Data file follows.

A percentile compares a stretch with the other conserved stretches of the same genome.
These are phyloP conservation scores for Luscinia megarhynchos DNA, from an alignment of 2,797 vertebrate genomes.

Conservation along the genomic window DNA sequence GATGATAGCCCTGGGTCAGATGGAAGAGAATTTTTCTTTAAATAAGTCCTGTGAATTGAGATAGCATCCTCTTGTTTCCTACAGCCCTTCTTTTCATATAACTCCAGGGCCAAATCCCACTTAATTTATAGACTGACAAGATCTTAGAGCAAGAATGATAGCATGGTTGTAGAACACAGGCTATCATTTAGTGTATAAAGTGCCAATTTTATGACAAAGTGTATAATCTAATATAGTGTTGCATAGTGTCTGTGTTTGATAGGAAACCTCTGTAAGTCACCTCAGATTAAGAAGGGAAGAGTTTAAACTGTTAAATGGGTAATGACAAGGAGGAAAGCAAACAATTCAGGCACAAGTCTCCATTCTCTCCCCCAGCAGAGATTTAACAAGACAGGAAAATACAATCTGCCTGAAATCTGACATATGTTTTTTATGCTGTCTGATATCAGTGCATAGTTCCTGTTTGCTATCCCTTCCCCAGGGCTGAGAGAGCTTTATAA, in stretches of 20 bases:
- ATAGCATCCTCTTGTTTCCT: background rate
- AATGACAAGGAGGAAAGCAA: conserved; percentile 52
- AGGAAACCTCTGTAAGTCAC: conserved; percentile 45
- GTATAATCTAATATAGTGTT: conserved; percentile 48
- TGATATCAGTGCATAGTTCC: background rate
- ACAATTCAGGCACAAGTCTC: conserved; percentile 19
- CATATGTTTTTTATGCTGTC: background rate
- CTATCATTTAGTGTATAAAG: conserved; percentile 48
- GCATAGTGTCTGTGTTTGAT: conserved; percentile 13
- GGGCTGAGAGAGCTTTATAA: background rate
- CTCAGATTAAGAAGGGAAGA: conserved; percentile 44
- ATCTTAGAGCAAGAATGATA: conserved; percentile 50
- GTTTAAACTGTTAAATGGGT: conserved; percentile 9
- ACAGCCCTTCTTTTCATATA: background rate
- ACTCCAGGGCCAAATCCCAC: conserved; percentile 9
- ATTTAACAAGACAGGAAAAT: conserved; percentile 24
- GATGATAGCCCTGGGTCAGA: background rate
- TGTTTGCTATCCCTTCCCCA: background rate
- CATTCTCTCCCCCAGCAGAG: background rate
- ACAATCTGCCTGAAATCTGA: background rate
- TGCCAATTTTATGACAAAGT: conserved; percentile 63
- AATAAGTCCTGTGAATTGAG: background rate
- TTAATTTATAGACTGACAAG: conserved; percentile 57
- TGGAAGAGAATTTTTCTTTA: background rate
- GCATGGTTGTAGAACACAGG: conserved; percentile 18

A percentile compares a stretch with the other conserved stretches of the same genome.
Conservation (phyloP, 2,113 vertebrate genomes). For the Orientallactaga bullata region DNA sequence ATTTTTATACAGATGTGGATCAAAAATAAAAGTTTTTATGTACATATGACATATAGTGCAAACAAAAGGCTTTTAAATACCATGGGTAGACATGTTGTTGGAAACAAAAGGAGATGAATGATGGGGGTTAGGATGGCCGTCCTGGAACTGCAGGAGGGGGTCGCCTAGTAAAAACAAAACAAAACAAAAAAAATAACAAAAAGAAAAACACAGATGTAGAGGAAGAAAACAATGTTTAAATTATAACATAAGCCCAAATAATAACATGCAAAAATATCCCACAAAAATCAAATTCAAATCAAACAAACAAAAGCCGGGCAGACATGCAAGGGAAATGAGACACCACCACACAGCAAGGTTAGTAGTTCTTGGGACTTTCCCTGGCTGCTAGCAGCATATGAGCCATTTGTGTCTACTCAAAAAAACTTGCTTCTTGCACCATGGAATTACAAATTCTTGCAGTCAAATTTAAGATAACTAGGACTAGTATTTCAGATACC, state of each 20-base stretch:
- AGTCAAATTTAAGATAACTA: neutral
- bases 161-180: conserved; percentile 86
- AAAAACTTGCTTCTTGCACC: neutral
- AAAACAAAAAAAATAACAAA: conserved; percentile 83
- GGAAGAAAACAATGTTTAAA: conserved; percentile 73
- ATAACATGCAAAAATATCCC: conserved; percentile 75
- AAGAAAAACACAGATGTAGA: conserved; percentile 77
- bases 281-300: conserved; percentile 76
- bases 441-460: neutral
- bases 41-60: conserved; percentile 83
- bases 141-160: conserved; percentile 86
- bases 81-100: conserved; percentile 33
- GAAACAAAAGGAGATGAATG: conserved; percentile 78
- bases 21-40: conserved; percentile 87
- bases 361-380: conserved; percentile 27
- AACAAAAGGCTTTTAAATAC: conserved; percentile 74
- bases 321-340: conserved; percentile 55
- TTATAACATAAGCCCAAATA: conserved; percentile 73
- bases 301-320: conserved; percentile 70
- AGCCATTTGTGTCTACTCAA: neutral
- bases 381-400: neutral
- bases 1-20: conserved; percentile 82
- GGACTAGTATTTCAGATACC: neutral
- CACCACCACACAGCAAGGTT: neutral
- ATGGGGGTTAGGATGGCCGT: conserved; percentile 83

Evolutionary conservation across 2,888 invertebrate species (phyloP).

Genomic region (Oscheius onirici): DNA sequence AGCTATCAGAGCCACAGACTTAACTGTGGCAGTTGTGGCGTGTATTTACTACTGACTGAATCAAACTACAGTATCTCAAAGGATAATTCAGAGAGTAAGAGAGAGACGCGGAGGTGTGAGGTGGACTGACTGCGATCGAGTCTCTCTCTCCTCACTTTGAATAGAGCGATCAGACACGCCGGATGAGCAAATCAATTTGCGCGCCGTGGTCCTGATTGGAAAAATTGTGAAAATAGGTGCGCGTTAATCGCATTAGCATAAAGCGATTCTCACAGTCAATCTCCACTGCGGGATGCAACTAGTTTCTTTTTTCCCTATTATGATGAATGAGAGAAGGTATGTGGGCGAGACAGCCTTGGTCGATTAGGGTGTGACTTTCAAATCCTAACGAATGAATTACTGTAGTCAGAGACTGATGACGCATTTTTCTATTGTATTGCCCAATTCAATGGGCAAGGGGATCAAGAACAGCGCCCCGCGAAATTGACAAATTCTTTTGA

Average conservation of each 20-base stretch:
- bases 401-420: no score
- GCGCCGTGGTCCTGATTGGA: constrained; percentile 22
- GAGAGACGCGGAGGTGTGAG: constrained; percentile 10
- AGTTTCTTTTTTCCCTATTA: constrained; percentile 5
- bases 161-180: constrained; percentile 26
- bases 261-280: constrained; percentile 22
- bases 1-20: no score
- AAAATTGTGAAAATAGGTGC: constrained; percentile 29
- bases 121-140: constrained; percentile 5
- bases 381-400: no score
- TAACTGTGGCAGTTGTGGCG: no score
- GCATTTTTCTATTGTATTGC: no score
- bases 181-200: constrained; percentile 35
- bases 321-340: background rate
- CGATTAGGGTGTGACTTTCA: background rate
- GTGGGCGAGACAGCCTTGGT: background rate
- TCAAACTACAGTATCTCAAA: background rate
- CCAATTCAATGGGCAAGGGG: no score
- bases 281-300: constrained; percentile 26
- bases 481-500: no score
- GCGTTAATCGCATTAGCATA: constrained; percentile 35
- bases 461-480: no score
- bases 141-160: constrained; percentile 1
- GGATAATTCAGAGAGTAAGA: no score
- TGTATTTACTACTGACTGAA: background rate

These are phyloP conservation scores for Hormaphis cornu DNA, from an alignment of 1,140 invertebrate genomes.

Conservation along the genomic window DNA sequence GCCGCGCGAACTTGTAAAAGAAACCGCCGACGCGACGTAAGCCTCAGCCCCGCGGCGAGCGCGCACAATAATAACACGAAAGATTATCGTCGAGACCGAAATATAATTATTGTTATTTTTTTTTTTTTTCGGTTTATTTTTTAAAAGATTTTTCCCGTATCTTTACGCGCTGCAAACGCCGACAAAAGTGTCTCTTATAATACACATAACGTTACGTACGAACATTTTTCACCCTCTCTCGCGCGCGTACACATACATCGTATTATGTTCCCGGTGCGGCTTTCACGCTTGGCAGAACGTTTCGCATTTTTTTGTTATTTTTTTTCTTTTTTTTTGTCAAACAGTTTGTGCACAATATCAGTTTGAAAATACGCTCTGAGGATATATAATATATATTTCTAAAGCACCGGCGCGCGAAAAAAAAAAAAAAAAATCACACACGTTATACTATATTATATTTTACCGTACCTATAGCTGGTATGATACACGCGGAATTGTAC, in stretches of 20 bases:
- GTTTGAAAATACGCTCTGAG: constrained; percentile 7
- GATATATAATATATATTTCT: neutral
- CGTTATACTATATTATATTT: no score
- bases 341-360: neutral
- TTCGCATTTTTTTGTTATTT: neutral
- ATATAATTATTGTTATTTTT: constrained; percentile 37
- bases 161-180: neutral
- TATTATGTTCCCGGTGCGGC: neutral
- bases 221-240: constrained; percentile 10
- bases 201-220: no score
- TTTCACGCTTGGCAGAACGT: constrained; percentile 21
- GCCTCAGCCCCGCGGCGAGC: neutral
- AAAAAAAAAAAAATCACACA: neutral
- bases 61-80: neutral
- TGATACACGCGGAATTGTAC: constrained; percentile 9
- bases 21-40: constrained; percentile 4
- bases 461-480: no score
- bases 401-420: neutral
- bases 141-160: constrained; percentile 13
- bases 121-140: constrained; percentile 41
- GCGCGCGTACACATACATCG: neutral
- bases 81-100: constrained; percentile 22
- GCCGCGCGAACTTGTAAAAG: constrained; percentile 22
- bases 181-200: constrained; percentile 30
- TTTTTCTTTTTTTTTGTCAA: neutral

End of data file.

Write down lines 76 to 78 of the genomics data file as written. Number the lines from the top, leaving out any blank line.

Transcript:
- CCAATTCAATGGGCAAGGGG: no score
- bases 281-300: constrained; percentile 26
- bases 481-500: no score